Figure 1
figure 1

Location of the five wind farm clusters in the southeastern North Sea in northwest Europe. Blue areas delineate the five considered wind farm clusters. The map represents all OWFs in 2015 and 2016. The thick black line indicates the Special Protection Area ‘Eastern German Bight’ designated according to the EU Birds Directive. The thin black line shows the borders of the EEZs (Exclusive Economic Zones) of Denmark (in the north), Germany (in the middle) and the Netherlands (in the south). The map was generated in ArcGIS 10.3 for Desktop,

Figure 2
figure 2figure 2

Modelled distributions of loons (individuals per km2) before (left panels) and after (right panels) construction of wind farms, shown separately for each wind farm cluster. Note that abundance levels differ between clusters. The map was generated in ArcGIS 10.3 for Desktop,

Figure 3
figure 3

Modelled distribution of loons (individuals per km2) before and after construction of wind farms, combined for all five wind farm clusters. Note that abundance levels differ from those in the single clusters, as shown in Fig. 2. The map was generated in ArcGIS 10.3 for Desktop,

Loon abundance was significantly reduced in the ‘after’ period up to a distance of 9–12 km (mean and confidence interval were well below the expected abundance levels based on the previous ratio during the ‘before’ period, i.e. blue line in Fig. 4). Mean loon abundance was still reduced even at distances up to 24 km, although the effect was not significant.

Figure 4
figure 4

Relative abundances of loons after construction of wind farms in relation to expected abundance without disturbance (100%, blue line). Values shown for steps of 3-km-wide zones (rings) around the wind farms (x-axis); distances in red colour indicate significant reductions of loon abundance. Mean values indicated by dots; 95% confidence intervals indicated by length of bars.

Loon abundances within the zone of the OWFs + 10 km radius declined strongly from ‘before’ to ‘after’ in all five wind farm clusters, with mean reductions (BACI-effects) of 29–68%, and 52% in all wind farm clusters combined (Table 1, Fig. 5). Abundances fell even stronger for the OWFs + 1 km radius with 94% for all wind farm clusters combined (Table 1). Total population estimates for all wind farm clusters declined by almost a third, from 34,865 individuals before construction to 24,672 individuals after construction. Focusing on the significantly affected 10-km zones around the wind farm clusters, numbers declined from 7750 individuals before to 2893 individuals after OWF construction. This indicated a population decline of 63% within the 10-km zones of all wind farm clusters, and a decline of 20% (27,116 to 21,779 individuals) beyond the 10-km radius.

Table 1 Definition of wind farm clusters, years of data analysis, and changes in loon populations determined by BACI analysis.
Figure 5
figure 5

Relative population changes (BACI effect) in the zone within 10 km of OWF compared with the zone outside 10 km of OWF. Data are given for each wind farm cluster as well as for all clusters combined. The blue line represents the abundance of loons in the zone outside 10 km. Mean values indicated by dots; 95% confidence intervals indicated by length of bars.


Loons and OWFs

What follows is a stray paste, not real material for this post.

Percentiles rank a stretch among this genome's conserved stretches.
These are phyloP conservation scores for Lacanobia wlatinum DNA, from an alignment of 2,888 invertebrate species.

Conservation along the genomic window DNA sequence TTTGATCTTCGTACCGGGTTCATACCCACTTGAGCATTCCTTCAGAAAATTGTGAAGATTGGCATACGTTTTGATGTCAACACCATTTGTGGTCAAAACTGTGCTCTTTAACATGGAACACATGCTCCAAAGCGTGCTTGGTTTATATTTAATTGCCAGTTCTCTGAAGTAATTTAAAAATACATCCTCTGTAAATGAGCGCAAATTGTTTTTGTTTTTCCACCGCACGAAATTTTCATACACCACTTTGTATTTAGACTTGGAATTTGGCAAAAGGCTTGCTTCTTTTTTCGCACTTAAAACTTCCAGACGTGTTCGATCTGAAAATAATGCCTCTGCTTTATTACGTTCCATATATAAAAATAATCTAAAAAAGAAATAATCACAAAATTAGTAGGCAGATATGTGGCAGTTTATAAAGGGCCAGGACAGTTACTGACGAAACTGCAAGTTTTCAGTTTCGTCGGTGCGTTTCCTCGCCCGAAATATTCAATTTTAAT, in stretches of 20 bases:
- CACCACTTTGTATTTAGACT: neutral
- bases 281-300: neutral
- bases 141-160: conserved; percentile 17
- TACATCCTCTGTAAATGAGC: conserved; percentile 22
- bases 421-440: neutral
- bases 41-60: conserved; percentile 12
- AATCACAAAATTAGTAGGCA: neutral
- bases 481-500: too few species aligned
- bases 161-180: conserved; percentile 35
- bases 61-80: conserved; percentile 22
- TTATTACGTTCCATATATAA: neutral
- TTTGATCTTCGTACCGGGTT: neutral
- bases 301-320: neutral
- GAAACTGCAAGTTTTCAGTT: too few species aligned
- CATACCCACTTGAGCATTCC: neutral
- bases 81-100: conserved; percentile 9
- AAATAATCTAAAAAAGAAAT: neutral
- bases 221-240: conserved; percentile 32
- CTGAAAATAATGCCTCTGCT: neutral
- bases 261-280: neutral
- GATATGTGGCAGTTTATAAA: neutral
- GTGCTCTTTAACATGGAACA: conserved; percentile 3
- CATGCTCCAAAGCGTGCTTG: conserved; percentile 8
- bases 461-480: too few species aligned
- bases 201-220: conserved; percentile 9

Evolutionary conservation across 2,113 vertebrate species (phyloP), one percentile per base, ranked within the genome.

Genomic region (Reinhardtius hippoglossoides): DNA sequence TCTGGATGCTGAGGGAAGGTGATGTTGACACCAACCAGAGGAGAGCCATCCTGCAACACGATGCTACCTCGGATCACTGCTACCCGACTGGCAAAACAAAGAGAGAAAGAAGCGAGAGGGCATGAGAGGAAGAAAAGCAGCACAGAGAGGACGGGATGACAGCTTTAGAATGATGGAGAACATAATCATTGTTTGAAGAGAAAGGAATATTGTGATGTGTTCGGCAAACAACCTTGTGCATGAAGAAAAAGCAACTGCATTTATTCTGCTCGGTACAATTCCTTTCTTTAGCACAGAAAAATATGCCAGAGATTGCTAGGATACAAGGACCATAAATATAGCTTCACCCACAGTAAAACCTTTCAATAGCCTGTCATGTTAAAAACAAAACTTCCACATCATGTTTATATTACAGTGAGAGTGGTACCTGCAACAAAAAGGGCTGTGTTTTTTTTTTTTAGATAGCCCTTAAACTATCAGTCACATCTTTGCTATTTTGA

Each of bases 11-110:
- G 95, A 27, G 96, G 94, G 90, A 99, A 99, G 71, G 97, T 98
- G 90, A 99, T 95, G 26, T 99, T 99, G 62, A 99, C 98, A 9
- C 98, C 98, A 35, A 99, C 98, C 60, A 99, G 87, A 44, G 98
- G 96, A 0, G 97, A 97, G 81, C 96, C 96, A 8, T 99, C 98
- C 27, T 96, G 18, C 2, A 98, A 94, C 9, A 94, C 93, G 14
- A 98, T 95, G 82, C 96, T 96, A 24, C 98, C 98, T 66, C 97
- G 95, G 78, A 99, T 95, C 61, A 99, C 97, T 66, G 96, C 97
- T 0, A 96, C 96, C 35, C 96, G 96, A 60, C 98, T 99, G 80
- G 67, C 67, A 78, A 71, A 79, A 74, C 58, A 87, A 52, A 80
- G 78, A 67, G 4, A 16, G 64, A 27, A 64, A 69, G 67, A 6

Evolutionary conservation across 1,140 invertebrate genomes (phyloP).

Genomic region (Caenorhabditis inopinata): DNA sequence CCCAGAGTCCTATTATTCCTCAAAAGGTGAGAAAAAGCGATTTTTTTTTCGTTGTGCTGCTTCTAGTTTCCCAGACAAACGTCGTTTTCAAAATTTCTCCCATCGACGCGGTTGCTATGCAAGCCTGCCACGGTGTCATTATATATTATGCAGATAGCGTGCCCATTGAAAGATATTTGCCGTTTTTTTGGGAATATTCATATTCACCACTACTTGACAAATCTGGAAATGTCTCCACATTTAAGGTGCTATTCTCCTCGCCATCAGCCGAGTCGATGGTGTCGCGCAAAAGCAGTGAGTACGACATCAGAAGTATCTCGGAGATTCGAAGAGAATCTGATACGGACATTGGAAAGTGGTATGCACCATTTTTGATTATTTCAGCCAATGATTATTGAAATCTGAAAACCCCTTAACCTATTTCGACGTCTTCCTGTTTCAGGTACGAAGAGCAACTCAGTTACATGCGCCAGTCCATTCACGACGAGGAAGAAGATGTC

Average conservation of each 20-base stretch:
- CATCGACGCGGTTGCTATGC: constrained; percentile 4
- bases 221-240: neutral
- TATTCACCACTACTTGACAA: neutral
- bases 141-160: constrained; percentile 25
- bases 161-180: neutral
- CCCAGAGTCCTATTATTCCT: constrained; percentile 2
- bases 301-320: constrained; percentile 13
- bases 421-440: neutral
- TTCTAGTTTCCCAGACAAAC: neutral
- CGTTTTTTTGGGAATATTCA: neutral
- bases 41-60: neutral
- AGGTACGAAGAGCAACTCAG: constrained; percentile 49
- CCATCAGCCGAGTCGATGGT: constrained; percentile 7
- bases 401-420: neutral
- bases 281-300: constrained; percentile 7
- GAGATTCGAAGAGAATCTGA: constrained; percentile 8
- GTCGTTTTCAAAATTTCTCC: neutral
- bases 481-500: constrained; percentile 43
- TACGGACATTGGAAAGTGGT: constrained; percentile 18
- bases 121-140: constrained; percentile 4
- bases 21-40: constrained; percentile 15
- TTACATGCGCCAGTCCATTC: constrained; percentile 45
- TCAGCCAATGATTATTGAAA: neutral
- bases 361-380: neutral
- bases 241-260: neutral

This study showed that loons avoided OWFs up to a distance of ca. 10 km and even up to 24 km throughout the German Bight, across all 14 OWFs located in five clusters. The large-scale and long-term data used in this study allowed the first species-specific, comprehensive view of the establishment of OWFs in the marine environment. It confirmed the findings for single OWFs or smaller clusters17,25, and revealed a redistribution of loons at a much larger scale (beyond single OWF clusters; see also26). Birds aggregated within their original distribution area, but as far away from the OWFs as possible. This strongly suggests that OWFs restrict the spatial freedom of loons, which is likely to be crucial for their ability to react flexibly to prey that is inhomogeneously distributed in time and space31. The current stage of OWF development in the German North Sea has clearly led to a reduction of the former loon-distribution area, resulting in a new distribution pattern and a loss of the areas that were preferred prior to OWF construction. This holds true also for the marine protected area “SPA Eastern German Bight” located inside the study area. Loons were among the most important seabird species for designating this area30. After the establishment of the OWFs one of the two previous loon hot spots in the study region, located inside the SPA, has disappeared and the only one new distribution hot spot is partly located outside the SPA. Consequences of these changes for the functioning of the SPA concept need to be investigated. Large areas in the south and southwest of the study area were largely abandoned after the establishment of five OWFs and their associated OWF supply- and maintenance-vessel traffic. This change was significantly related to the avoidance of the proximity of wind farms. Densities in other areas have increased, potentially leading to increased competition for already less valuable habitat, with energetic consequences. Data on foraging conditions are currently lacking, and this would be difficult to assess due to the temporal and spatial variability of their prey. However, population regulation theory, as well as observational evidence, suggest that birds generally occupy higher quality habitat first, in preference to poorer habitat32. Red-throated loons are generalist, opportunistic feeders that mainly prey on bentho‐pelagic schooling fish in the German North Sea, including clupeids, mackerel, flatfish, gadoids, and sandeels33. They are generally able to switch their prey spectrum to account for seasonal variations in availability, as shown for a herring spawning area in the Baltic Sea 34. Loons occur in a regularly productive transition zone between lower saline waters near the coast and more-saline waters offshore (ref.35; for a hydrographic description see ref.36). However, recent telemetry data from our study area showed that some individuals preferred more coastal waters with lower salinity, while others preferred offshore areas with higher salinity, potentially reflecting individual foraging-site fidelity25. When foraging for their highly mobile prey, loons are now more restricted in terms of their larger-scale movements because their former foraging area has been split into smaller units by the establishment of several OWFs.